Jesus’ disciple Thomas gets a bad rap with the shame-name we’ve given him. We teach using “Doubting Thomas” as the bad example, attaching his moniker to people we accuse of lacking—or having lackluster—faith.
But note that when Thomas needs proof, Jesus doesn’t render judgment. Neither does Jesus provide proof the moment Thomas asks. In fact, Jesus waits a while before meeting Thomas’ need—eight days, to be exact. Thomas hears an incredible story from his friends and needs some proof to believe them, and Jesus waits eight days before giving Thomas what he’s seeking.
Jesus’ delay in showing up for Thomas is the perfect example of an effective youth minister’s response to teenagers who struggle to make sense of things. Wait a few days. Don’t feel compelled to convince. And definitely don’t require a faith response from someone who’s confronting a fact deficiency.
I’ll bet Thomas grappled that entire week, trying to conjoin his head knowledge with his heart’s desire. Yet Jesus didn’t rush to show up, fearing that Thomas would fall away or go off the deep end of doubt. Jesus just let the disciple marinate in his own doubt until the time was right to respond.
Interestingly, Thomas is clear from the very beginning about what he needs to move forward in faith. I wonder how many of us have actually asked a teenager caught in the clutches of questions just what it would take for them to release and believe. The answer might not be as concrete as we think.
Thomas needed physical evidence, but what if a teenager needs only a reminder of who Jesus has been to them? Or what if their “proof” is just a hug from a trusted adult when they feel alone or abandoned?
Proof comes in many packages:
- For some, it’s a reminder to live by what they know, not how they feel. This might be especially true for teenagers who haven’t yet learned to wrangle emotions and corral them in the right pasture.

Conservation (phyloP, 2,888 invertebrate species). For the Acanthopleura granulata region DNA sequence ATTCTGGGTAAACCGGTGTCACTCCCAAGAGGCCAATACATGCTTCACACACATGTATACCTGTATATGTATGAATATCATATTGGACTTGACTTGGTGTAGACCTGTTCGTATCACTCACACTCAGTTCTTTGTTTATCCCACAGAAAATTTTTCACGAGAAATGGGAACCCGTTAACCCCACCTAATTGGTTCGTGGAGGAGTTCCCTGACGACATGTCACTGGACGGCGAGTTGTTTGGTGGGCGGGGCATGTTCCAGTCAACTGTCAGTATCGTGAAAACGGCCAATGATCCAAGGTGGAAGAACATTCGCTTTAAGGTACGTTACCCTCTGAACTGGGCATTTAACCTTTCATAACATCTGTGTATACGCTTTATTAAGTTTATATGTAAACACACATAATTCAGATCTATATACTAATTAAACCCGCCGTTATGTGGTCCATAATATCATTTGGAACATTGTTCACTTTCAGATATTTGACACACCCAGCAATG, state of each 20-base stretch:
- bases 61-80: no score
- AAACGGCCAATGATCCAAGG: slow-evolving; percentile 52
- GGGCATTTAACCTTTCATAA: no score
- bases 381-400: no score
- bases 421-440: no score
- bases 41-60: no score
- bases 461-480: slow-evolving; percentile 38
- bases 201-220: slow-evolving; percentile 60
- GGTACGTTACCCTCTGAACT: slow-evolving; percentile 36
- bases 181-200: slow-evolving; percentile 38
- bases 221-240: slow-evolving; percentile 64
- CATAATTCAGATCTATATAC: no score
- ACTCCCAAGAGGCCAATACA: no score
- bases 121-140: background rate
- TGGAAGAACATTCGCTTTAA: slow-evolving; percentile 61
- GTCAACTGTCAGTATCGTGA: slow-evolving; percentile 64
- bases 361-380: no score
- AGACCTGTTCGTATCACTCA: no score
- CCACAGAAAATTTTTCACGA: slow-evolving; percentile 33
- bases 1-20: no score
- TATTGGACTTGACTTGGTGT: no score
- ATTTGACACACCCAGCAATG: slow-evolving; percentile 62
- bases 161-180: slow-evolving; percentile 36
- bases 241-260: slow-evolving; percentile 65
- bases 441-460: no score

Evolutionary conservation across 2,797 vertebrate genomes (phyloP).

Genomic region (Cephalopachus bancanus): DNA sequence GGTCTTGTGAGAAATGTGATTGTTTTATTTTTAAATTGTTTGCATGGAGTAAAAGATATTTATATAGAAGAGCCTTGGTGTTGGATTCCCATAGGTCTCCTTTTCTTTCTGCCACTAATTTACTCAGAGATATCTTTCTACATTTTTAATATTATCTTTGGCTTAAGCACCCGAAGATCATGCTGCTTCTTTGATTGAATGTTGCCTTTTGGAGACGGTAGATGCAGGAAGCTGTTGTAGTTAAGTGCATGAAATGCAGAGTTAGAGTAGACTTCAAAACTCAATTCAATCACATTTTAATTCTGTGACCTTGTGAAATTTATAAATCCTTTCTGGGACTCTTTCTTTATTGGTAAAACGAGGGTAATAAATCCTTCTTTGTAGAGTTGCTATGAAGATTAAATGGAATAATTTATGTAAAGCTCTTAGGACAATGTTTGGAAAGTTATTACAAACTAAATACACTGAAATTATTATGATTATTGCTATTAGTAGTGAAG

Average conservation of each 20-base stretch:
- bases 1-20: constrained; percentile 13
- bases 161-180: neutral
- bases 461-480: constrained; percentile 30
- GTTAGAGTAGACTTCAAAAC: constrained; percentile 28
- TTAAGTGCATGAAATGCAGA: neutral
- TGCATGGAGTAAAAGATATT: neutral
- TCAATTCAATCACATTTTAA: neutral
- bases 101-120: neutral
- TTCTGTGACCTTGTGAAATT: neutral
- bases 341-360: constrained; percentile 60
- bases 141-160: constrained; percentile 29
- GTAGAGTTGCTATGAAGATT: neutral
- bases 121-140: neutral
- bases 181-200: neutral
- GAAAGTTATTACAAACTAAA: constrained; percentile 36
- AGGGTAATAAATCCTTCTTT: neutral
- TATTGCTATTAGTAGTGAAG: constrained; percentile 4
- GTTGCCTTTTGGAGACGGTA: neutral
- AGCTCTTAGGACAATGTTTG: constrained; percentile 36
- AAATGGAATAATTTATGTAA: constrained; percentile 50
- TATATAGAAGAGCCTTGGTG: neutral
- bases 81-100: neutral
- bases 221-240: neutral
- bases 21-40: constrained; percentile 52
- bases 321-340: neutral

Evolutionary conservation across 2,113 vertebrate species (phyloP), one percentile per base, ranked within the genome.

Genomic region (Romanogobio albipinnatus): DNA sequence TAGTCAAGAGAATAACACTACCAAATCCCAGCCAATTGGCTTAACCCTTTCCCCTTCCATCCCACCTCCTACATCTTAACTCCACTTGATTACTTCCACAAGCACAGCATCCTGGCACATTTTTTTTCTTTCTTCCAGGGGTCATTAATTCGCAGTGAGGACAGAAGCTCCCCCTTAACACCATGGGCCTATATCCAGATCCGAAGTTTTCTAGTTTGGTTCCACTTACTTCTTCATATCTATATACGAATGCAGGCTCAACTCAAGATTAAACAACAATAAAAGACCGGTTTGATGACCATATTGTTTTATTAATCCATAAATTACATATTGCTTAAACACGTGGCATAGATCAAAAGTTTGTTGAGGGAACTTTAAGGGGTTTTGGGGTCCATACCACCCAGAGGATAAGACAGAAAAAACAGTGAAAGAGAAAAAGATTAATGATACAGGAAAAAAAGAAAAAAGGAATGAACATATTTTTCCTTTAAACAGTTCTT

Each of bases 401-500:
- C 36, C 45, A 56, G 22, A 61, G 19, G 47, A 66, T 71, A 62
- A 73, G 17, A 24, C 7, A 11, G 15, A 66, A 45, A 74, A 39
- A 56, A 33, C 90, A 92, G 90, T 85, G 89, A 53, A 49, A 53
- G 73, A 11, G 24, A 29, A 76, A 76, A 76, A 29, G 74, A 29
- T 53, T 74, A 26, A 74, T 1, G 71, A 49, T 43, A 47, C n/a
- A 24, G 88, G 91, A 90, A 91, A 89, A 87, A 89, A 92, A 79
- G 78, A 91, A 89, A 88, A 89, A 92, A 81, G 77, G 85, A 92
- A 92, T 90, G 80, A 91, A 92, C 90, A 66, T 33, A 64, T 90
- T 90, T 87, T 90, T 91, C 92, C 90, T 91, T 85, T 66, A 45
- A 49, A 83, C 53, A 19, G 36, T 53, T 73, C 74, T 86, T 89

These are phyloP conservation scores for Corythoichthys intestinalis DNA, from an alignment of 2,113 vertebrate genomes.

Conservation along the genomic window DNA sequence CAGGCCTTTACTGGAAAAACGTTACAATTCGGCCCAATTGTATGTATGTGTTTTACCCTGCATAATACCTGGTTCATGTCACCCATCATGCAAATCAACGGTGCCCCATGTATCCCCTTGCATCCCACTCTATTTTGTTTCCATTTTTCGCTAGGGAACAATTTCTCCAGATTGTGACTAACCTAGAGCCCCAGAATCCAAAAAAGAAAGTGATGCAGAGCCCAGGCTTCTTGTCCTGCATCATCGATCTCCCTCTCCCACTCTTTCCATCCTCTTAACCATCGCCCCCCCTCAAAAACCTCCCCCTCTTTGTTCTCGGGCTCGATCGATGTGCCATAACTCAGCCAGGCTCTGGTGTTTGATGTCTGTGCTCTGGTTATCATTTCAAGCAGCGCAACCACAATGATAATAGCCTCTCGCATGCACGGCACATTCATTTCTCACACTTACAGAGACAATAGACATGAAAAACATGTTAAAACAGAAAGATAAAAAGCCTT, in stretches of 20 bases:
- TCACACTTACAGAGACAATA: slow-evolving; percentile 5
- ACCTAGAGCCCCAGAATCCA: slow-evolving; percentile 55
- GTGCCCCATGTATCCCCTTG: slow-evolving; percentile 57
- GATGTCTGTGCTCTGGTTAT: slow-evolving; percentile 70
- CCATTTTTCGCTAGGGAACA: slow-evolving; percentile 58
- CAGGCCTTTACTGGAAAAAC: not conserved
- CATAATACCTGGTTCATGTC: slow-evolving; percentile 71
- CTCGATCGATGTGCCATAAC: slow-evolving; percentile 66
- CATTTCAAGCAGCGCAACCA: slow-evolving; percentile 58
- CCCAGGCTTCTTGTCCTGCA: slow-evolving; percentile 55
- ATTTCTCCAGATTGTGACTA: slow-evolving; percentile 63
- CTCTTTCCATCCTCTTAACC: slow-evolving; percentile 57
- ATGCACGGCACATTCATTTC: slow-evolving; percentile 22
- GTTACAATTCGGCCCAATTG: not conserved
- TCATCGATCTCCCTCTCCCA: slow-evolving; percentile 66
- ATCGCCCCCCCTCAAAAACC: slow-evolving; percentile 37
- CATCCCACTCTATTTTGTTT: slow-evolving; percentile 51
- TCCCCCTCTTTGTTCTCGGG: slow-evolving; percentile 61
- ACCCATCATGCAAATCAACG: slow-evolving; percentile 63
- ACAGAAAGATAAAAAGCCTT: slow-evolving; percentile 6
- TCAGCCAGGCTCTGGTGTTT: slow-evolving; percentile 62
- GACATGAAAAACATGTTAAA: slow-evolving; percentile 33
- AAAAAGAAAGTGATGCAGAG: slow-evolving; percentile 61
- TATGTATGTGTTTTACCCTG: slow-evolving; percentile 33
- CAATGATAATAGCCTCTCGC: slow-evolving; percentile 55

- For others, it’s leaning into how they feel and not on what they “know.” Maybe they’re like Thomas. They see with their own eyes but can’t reconcile that with how they should feel about a new and incongruent truth.
- Maybe it’s a clear, physical request: “My dad needs a job” or “Don’t let my mom die.” Jesus might not always show himself clearly in those requests, but he sure did for Thomas.
- Or perhaps teenagers just need the proof of waiting, like bread waiting to rise. It’s “proofing” in a whole different way.
The key is reminding teenagers that their requests for proof—whatever they are—fall on the timetable of the Holy One. And he might choose to wait a while before answering. During that delay, young people might even become contented in their doubt.
In his moment of ambiguity, Thomas doesn’t try to find a way to walk away from Jesus; instead, he seeks a way to lean in. Sometimes that takes eight days—or longer. Rarely do three points and a poem suffice. Jesus shows up and offers Thomas peace and then gives him proof. And no shaming follows…only a blessing.
When teenagers contend with confusion, doubt, or disbelief, fling open the door to help them wait on Jesus, who offers peace and lavishes blessings.